More information about Geraldine Doogue can be found in the AWAP register.
Geraldine Doogue, one of Australia's most respected journalists, has been a reporter for the West Australian, The Australian, 2UE, Channel 10 and the ABC; presenter of ABC Radio National's Life Matters, Sunday Profile and Saturday Breakfast; and host of ABC TV's Nationwide and Compass. She played a major role in ABC TV's coverage of the Gulf War, receiving a United Nations Media Peace Prize and two Penguin Awards.
Geraldine Doogue completed a Bachelor of Arts and planned to train as a schoolteacher in Perth, but in 1972 applied on impulse for a cadetship in journalism with the West Australian instead. She went on to write for The Australian, and spent two years at the London bureau for the Murdoch group's Australian papers. While being interviewed for ABC TV's Four Corners about the boom in diamond mining in Australia in 1978, Doogue impressed executives with her on-camera presence and was offered the position of compere for ABC TV's Nationwide program in Perth. She later hosted the NSW edition of the program in Sydney, before working on commercial radio at 2UE, and commercial television as co-presenter of Channel 10's Eyewitness News with Steve Liebmann. She returned to the ABC in 1990.
Doogue played a central role in ABC TV's coverage of the first Gulf War in 1991, and received two Penguin Awards and a United Nations Media Peace Prize for her efforts. In 1992, she began presenting Life Matters for ABC Radio National and retained the post for eleven years. Since 1998, she has been host of ABC TV's Compass program, investigating spirituality, philosophy and belief. She also hosts ABC Radio National's Saturday Extra, discussing international politics and Australia's role on the world stage.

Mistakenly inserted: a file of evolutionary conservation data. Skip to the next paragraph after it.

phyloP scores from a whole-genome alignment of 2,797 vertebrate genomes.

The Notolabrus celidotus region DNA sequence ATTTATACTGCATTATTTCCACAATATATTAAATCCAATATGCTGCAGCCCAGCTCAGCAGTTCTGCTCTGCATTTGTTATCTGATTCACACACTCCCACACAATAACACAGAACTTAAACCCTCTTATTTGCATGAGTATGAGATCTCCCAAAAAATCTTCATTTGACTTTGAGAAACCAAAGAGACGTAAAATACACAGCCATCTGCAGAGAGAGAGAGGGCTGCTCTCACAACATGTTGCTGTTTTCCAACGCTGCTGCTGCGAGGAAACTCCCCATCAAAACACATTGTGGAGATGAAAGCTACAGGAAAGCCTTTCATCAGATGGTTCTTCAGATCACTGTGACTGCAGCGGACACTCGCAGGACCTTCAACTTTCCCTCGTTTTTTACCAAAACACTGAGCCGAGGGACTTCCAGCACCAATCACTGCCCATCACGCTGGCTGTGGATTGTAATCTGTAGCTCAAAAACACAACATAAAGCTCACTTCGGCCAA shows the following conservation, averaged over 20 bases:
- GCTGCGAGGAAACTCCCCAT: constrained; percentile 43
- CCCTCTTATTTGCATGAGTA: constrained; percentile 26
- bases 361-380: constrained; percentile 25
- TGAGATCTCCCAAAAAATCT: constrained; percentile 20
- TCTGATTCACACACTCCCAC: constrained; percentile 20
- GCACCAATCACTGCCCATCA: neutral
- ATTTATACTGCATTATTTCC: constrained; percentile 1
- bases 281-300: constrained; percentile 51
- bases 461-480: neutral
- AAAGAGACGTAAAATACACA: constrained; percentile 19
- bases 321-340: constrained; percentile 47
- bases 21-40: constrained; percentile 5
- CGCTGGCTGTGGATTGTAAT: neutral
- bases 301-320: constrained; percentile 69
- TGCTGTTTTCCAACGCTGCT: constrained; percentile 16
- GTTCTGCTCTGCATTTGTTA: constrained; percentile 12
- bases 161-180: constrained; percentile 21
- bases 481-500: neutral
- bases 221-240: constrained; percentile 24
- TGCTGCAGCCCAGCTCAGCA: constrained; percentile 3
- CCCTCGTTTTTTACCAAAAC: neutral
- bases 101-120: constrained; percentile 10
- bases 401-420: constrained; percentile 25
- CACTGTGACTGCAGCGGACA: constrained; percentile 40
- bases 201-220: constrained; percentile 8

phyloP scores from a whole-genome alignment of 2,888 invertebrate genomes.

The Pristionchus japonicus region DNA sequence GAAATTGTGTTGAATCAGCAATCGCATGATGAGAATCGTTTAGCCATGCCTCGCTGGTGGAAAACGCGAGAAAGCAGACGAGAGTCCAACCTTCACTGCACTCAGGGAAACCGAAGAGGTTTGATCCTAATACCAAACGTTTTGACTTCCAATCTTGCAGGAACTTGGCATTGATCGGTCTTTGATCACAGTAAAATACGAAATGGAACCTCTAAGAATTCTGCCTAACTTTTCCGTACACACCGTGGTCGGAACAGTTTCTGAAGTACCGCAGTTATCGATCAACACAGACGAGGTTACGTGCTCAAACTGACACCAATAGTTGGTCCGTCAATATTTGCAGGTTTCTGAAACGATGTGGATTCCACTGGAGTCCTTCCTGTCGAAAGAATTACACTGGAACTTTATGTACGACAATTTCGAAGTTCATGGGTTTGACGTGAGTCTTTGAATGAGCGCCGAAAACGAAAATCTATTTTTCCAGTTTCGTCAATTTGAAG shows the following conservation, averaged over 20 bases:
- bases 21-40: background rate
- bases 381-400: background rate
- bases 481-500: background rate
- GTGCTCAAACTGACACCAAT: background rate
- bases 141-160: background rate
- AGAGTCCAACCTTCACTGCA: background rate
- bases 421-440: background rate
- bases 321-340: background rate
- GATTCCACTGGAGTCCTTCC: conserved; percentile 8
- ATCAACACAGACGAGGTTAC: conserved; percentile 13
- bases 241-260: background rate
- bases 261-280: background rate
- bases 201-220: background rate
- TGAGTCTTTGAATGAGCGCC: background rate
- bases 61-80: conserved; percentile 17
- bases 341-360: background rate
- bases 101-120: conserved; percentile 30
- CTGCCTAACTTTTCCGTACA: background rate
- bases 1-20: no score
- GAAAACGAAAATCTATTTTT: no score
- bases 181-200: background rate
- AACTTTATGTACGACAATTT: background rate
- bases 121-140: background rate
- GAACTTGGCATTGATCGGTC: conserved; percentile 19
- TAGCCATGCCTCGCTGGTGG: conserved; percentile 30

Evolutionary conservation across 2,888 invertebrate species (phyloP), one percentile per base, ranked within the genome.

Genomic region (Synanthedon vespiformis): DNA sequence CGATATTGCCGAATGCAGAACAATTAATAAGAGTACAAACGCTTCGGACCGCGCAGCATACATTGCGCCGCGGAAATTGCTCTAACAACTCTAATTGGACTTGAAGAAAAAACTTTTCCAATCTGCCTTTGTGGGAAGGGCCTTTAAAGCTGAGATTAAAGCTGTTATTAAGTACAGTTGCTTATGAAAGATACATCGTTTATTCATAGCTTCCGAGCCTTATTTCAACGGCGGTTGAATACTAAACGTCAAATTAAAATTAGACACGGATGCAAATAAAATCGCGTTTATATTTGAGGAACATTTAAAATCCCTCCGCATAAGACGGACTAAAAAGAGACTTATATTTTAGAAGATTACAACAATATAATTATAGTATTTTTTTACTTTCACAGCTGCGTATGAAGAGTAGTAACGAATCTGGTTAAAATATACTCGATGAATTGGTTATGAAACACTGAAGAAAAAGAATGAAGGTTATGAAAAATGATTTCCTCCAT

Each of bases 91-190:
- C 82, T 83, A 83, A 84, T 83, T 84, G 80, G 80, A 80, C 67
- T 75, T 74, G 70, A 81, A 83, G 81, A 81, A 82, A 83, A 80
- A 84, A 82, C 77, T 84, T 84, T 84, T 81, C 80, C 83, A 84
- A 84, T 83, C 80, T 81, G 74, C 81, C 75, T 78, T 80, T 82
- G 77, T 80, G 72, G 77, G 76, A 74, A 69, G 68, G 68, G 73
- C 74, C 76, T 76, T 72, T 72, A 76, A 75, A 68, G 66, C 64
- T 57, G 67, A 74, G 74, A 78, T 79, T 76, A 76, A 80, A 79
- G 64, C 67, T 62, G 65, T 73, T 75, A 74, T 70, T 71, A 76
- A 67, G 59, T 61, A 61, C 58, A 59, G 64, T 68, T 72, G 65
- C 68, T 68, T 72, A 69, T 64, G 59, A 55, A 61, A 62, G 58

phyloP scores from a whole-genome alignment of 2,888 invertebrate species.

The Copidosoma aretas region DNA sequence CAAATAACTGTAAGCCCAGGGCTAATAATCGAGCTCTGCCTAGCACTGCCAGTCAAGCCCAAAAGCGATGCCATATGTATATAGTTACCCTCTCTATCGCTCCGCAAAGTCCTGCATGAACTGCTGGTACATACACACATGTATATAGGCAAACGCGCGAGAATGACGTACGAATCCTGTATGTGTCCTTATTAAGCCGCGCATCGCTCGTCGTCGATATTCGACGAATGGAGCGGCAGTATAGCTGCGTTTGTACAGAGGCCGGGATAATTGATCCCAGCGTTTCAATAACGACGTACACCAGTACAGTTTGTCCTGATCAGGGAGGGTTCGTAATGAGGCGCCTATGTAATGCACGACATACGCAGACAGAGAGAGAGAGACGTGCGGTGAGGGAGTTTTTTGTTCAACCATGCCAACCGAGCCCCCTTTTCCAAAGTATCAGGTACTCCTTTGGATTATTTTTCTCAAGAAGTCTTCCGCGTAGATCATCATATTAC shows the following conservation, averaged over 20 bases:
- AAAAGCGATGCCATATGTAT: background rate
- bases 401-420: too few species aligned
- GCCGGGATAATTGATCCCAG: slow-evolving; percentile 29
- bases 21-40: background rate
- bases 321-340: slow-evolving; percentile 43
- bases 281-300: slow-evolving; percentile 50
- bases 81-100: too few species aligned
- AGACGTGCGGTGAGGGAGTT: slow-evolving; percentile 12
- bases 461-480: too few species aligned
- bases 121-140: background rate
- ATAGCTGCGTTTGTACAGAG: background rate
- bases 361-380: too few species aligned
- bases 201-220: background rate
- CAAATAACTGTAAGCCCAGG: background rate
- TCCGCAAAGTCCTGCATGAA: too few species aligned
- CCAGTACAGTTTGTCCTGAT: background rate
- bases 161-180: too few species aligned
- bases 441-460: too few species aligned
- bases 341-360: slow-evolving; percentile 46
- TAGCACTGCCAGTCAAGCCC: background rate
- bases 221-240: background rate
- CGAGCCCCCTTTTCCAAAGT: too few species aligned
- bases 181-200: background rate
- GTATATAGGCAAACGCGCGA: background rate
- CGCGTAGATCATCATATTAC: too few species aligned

In 2000, Doogue was awarded a Churchill Fellowship for social and cultural reporting. In 2003, she was made an Officer in the Order of Australia for distinguished service to the community and to the media on issues involving ethics, values, religion and social change.
In recent years, Doogue has taken a particular interest in the relationship between Islam and the Western world. In 2003 she co-produced the Compass program 'Tomorrow's Islam' with Peter Kirkwood, examining the ways in which Western Muslims have been seeking solutions for some of the most pressing issues in 21st century Islam. Doogue and Kirkwood published their book, Tomorrow's Islam: Uniting Age-Old Beliefs and a Modern World (Sydney, ABC Books) in 2005.
On 3 November 2005, Doogue gave a presentation at the University of Wollongong on the role of the media as peacemakers. Earlier that same day, Prime Minister John Howard had announced amendments to the Government's anti-terrorist legislation in response to a specific terrorist threat. This raised the question, said Doogue, of whether freedom of speech should be sacrificed for national security. Any law that limited the capacity for good journalism was cause for concern, and the role of good journalism was to draw people into the community around them: 'Respectful public debate is the life blood of democracy', she told her audience, 'encouraging accountability and decent behaviour. Good quality journalism that doesn't dodge difficult areas, but is careful when it goes into them, encourages problem-solving'.
Image reproduced courtesy of the Australian Broadcasting Corporation